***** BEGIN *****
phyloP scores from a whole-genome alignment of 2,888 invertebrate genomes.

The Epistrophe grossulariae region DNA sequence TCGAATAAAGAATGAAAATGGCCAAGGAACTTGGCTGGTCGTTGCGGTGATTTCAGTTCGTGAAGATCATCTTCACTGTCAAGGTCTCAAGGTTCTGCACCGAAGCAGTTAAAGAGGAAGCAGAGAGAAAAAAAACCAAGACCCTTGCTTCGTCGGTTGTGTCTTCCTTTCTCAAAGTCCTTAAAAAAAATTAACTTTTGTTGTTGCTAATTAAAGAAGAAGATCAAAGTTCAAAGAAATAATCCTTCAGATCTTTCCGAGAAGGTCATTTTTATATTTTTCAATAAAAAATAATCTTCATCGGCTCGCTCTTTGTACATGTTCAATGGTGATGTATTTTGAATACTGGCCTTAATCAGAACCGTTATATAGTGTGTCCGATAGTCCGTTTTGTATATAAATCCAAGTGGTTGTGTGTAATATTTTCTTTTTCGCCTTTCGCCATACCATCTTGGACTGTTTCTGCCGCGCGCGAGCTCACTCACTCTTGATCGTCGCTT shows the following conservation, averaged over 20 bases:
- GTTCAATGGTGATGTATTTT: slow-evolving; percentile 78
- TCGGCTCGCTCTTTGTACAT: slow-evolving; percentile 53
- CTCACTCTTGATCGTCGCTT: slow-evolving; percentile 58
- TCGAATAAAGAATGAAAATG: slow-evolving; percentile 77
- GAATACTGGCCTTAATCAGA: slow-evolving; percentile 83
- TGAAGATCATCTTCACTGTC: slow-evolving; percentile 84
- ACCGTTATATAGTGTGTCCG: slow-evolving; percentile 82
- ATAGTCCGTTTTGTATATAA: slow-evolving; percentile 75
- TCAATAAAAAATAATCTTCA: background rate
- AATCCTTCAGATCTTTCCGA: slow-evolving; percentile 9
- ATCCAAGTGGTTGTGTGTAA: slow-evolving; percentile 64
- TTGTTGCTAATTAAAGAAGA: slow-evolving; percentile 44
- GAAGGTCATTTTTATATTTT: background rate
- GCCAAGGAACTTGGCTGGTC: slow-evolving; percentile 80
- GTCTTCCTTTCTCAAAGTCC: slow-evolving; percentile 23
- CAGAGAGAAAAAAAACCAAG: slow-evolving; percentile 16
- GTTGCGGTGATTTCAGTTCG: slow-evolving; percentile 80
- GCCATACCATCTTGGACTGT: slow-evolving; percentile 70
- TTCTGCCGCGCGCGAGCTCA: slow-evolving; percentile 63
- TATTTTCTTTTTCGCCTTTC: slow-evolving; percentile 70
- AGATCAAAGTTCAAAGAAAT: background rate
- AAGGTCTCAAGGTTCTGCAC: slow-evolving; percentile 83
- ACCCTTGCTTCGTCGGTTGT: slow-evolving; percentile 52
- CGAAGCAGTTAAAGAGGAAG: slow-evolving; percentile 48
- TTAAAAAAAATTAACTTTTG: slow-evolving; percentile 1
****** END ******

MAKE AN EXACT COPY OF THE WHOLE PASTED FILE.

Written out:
phyloP scores from a whole-genome alignment of 2,888 invertebrate genomes.

The Epistrophe grossulariae region DNA sequence TCGAATAAAGAATGAAAATGGCCAAGGAACTTGGCTGGTCGTTGCGGTGATTTCAGTTCGTGAAGATCATCTTCACTGTCAAGGTCTCAAGGTTCTGCACCGAAGCAGTTAAAGAGGAAGCAGAGAGAAAAAAAACCAAGACCCTTGCTTCGTCGGTTGTGTCTTCCTTTCTCAAAGTCCTTAAAAAAAATTAACTTTTGTTGTTGCTAATTAAAGAAGAAGATCAAAGTTCAAAGAAATAATCCTTCAGATCTTTCCGAGAAGGTCATTTTTATATTTTTCAATAAAAAATAATCTTCATCGGCTCGCTCTTTGTACATGTTCAATGGTGATGTATTTTGAATACTGGCCTTAATCAGAACCGTTATATAGTGTGTCCGATAGTCCGTTTTGTATATAAATCCAAGTGGTTGTGTGTAATATTTTCTTTTTCGCCTTTCGCCATACCATCTTGGACTGTTTCTGCCGCGCGCGAGCTCACTCACTCTTGATCGTCGCTT shows the following conservation, averaged over 20 bases:
- GTTCAATGGTGATGTATTTT: slow-evolving; percentile 78
- TCGGCTCGCTCTTTGTACAT: slow-evolving; percentile 53
- CTCACTCTTGATCGTCGCTT: slow-evolving; percentile 58
- TCGAATAAAGAATGAAAATG: slow-evolving; percentile 77
- GAATACTGGCCTTAATCAGA: slow-evolving; percentile 83
- TGAAGATCATCTTCACTGTC: slow-evolving; percentile 84
- ACCGTTATATAGTGTGTCCG: slow-evolving; percentile 82
- ATAGTCCGTTTTGTATATAA: slow-evolving; percentile 75
- TCAATAAAAAATAATCTTCA: background rate
- AATCCTTCAGATCTTTCCGA: slow-evolving; percentile 9
- ATCCAAGTGGTTGTGTGTAA: slow-evolving; percentile 64
- TTGTTGCTAATTAAAGAAGA: slow-evolving; percentile 44
- GAAGGTCATTTTTATATTTT: background rate
- GCCAAGGAACTTGGCTGGTC: slow-evolving; percentile 80
- GTCTTCCTTTCTCAAAGTCC: slow-evolving; percentile 23
- CAGAGAGAAAAAAAACCAAG: slow-evolving; percentile 16
- GTTGCGGTGATTTCAGTTCG: slow-evolving; percentile 80
- GCCATACCATCTTGGACTGT: slow-evolving; percentile 70
- TTCTGCCGCGCGCGAGCTCA: slow-evolving; percentile 63
- TATTTTCTTTTTCGCCTTTC: slow-evolving; percentile 70
- AGATCAAAGTTCAAAGAAAT: background rate
- AAGGTCTCAAGGTTCTGCAC: slow-evolving; percentile 83
- ACCCTTGCTTCGTCGGTTGT: slow-evolving; percentile 52
- CGAAGCAGTTAAAGAGGAAG: slow-evolving; percentile 48
- TTAAAAAAAATTAACTTTTG: slow-evolving; percentile 1